‘You’re being disingenuous’ BBC Rachel Burden skewers Annaliese Dodds on Universal Credit

Anneliese Dodds gets called ‘disingenuous’ on BBC Breakfast

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During Saturday morning’s BBC Breakfast, hosts Rachel Burden and Jon Kay interviewed Shadow Councillor Annaliese Dodds about the latest reports on Universal Credit. The discussion turned heated when Burden accused the MP of being “disingenuous” when they spoke about how families will be affected by the Chancellor’s most recent budget reports.

“I know you have also been doing some calculations on how families will be affected by the Chancellor’s most recent budget,” Rachel began.

“Can you just talk us through those, but specifically how many families you think might be affected by what you perceive to be extra financial burdens?”

The MP replied: “We’re seeing in fact the majority of households across the UK being impacted by the Chancellor’s increase in council tax so many people watching this will be aware of the bills that are already through and that council tax is going up by either four or five per cent right up and down the country.

“That’s a very big increase actually compared to what people will have seen in previous years.”

“That’s the central government’s decision, deciding to increase council tax whereas they had previously said that they would back local authorities and they decided not to do that,” she continued.

“That council tax increase will be affecting us, I said the majority of the households up and down the country and then you’ve got layered on top of that, the other hits to household finances that the conservatives are pushing through at this stage.

“So, you’ve got for a large number of families and actually the majority of them being working families in many cases, a reduction in Universal Credit that they will be receiving.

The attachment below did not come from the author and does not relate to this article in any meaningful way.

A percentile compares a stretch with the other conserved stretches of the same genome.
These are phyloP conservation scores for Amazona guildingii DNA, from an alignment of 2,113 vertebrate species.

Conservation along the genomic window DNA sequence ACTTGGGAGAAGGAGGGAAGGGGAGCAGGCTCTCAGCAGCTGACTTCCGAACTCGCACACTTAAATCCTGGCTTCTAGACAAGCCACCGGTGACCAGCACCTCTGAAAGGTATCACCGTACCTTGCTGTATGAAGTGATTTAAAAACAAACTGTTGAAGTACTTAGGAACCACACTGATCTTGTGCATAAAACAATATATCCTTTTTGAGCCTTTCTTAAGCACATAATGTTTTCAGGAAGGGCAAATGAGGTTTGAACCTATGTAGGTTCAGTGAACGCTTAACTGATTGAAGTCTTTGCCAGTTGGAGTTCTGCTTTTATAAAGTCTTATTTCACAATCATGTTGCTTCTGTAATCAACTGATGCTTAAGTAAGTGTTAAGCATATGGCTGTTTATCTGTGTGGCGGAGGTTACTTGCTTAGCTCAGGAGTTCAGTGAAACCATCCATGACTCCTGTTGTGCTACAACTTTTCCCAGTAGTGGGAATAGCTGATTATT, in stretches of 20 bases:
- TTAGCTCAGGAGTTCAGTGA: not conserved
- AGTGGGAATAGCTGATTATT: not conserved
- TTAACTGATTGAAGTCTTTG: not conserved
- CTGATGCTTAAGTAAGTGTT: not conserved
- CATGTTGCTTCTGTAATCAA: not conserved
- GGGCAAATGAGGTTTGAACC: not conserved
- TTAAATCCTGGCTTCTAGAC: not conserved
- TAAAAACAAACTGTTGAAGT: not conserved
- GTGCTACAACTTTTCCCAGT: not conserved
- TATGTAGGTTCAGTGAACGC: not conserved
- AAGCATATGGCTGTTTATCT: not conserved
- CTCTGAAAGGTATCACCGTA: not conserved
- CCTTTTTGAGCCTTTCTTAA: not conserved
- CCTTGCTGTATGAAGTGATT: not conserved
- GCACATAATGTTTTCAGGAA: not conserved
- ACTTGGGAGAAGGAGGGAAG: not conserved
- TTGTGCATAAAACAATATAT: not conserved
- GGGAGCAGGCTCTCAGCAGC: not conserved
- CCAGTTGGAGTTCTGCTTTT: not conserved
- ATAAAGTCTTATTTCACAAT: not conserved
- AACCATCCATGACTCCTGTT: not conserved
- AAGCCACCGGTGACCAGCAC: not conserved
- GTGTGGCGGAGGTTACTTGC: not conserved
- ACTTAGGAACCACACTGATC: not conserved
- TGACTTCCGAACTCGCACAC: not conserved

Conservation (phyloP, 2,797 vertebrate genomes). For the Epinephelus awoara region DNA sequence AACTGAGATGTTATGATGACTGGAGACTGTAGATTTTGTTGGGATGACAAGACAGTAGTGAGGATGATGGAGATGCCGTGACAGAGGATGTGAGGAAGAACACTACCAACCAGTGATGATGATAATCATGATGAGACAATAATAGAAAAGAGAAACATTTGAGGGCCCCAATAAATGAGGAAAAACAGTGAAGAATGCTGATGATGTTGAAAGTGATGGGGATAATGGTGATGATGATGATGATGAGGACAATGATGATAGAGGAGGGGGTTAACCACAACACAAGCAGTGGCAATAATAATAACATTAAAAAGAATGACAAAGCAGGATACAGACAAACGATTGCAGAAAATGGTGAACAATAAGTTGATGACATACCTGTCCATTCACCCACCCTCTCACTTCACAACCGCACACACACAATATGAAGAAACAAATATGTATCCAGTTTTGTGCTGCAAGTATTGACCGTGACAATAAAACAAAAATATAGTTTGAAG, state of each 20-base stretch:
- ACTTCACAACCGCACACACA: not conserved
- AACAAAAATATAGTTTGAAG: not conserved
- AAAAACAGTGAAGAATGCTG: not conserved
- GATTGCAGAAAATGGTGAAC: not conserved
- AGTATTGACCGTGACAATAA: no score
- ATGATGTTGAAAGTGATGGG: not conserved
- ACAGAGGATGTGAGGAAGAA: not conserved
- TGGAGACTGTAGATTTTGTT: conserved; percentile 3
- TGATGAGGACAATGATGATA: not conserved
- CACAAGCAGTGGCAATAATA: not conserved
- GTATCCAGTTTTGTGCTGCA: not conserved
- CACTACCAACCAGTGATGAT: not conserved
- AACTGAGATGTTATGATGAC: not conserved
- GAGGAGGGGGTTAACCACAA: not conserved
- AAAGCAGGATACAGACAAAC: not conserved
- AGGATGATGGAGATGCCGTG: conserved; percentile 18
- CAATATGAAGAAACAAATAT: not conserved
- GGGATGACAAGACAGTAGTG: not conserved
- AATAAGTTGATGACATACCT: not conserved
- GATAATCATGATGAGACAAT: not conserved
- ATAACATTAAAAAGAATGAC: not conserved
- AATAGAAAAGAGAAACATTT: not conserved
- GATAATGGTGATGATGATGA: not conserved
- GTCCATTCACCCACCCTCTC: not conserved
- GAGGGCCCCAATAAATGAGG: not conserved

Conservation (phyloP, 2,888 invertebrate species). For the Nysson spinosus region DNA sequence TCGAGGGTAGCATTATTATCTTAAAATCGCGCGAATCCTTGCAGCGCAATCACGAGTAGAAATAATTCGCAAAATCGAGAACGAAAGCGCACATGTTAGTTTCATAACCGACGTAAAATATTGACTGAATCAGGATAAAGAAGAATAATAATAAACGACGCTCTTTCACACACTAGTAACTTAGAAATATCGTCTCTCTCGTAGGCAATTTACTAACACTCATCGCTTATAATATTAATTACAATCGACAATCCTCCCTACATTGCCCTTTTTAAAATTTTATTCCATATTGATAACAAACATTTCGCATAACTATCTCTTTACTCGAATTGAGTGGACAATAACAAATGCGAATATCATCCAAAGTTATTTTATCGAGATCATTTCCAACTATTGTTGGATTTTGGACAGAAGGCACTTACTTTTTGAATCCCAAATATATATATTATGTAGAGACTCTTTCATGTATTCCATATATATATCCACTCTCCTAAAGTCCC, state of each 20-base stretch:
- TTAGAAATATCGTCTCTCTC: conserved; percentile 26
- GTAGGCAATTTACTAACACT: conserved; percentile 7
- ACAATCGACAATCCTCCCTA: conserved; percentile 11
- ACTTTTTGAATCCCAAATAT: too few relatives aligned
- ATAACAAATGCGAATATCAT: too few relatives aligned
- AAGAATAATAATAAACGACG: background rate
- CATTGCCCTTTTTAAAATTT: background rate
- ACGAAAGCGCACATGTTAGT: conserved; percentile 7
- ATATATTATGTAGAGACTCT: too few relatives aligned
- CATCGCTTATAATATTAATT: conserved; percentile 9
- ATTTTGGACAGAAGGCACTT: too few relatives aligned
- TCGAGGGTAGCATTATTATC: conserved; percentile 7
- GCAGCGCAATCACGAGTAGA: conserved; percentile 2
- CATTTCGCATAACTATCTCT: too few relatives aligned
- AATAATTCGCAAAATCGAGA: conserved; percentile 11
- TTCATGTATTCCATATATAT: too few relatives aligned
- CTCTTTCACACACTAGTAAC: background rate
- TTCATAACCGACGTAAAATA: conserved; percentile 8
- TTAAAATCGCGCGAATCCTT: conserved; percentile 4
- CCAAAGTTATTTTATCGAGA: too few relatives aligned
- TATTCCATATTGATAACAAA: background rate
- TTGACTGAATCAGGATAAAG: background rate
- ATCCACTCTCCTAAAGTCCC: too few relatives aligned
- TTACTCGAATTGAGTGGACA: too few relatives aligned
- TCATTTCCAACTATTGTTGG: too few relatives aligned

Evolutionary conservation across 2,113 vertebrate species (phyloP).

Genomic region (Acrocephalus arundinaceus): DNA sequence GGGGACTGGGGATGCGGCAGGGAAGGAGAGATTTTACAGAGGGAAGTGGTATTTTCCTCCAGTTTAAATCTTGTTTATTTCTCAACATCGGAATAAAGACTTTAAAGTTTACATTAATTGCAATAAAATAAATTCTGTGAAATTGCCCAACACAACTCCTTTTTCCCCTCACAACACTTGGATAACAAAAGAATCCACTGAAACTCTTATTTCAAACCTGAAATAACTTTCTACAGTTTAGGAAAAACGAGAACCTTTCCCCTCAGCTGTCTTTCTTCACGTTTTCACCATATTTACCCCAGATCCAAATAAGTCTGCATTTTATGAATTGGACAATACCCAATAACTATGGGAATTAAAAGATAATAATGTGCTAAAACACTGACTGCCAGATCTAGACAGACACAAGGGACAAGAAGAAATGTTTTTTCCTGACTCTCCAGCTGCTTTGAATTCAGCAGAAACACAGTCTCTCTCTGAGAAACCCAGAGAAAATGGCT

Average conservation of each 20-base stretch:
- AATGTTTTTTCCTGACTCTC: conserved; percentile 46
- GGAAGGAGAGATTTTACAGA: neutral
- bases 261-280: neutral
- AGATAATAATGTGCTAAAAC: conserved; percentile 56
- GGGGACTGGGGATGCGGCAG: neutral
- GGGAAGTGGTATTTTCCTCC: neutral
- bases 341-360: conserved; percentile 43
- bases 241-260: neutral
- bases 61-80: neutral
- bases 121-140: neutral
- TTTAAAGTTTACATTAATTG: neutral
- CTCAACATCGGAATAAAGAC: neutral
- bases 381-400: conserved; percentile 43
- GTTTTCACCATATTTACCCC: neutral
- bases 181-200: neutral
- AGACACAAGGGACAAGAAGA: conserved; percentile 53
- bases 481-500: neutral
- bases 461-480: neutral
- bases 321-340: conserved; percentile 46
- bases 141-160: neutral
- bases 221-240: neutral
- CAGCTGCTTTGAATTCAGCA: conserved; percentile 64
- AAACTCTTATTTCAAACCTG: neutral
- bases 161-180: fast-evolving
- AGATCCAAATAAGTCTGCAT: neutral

“If we look at for example low paid health assistants, that would impact on them. That reduction is coming through in autumn.”

The MP added: “We then have, of course, the real-terms pay cuts that will be applied to nurses.

“I have spoken to a number of them and other healthcare workers just over the last few days actually. I visited a university hospital and they’re really concerned about the impact of that real-term pay cut.

“They do the job out of love but they can’t survive on thin air as one of them said to me.”

Cutting in, Burden said: “There’s a lot to pick up on there and you’re being a little bit disingenuous aren’t you with the reference to the Universal Credit reduction because that was a £20 uplift that the government introduced and has now said they will extend until October.”

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Before the BBC Breakfast host could finish making her point, the MP cut in to defend herself, as she said: “If I may, I am not being disingenuous actually, as you said that extension is only until October and we know that will be a time when unemployment is likely to be spiking.

“That’s the time when all of the economic experts have suggested that we will see that very significant increase in unemployment.

“And, actually to be reducing back down again that social security at a time when more and more people will be reliant on it won’t be able to increase their hours or to get new work is going to be placing large numbers of households in financial difficulty.

“I think it’s very important, this is disgusting and actually and the government should change its approach.”

Burden then moved the interview to talk about council tax rises and whether the government will be giving individual councils an allowance so that they could increase council tax.

Shaking her head, Dodds went on to point out that what the host was saying was incorrect as she explained: “No, I’m afraid it’s not an allowance actually, in the spending review that the Chancellor set out, it was made very clear, albeit in the small print, which wasn’t presented to the press and the public.

“It was made clear in that small print that the government expects local authorities to be raising council tax by five per cent.

“They have set out that expectation, they weren’t just allowing local authorities to do that. They set out that expectation so that local authorities wouldn’t be cut back even further.”

BBC Breakfast airs daily at 6am on BBC One.

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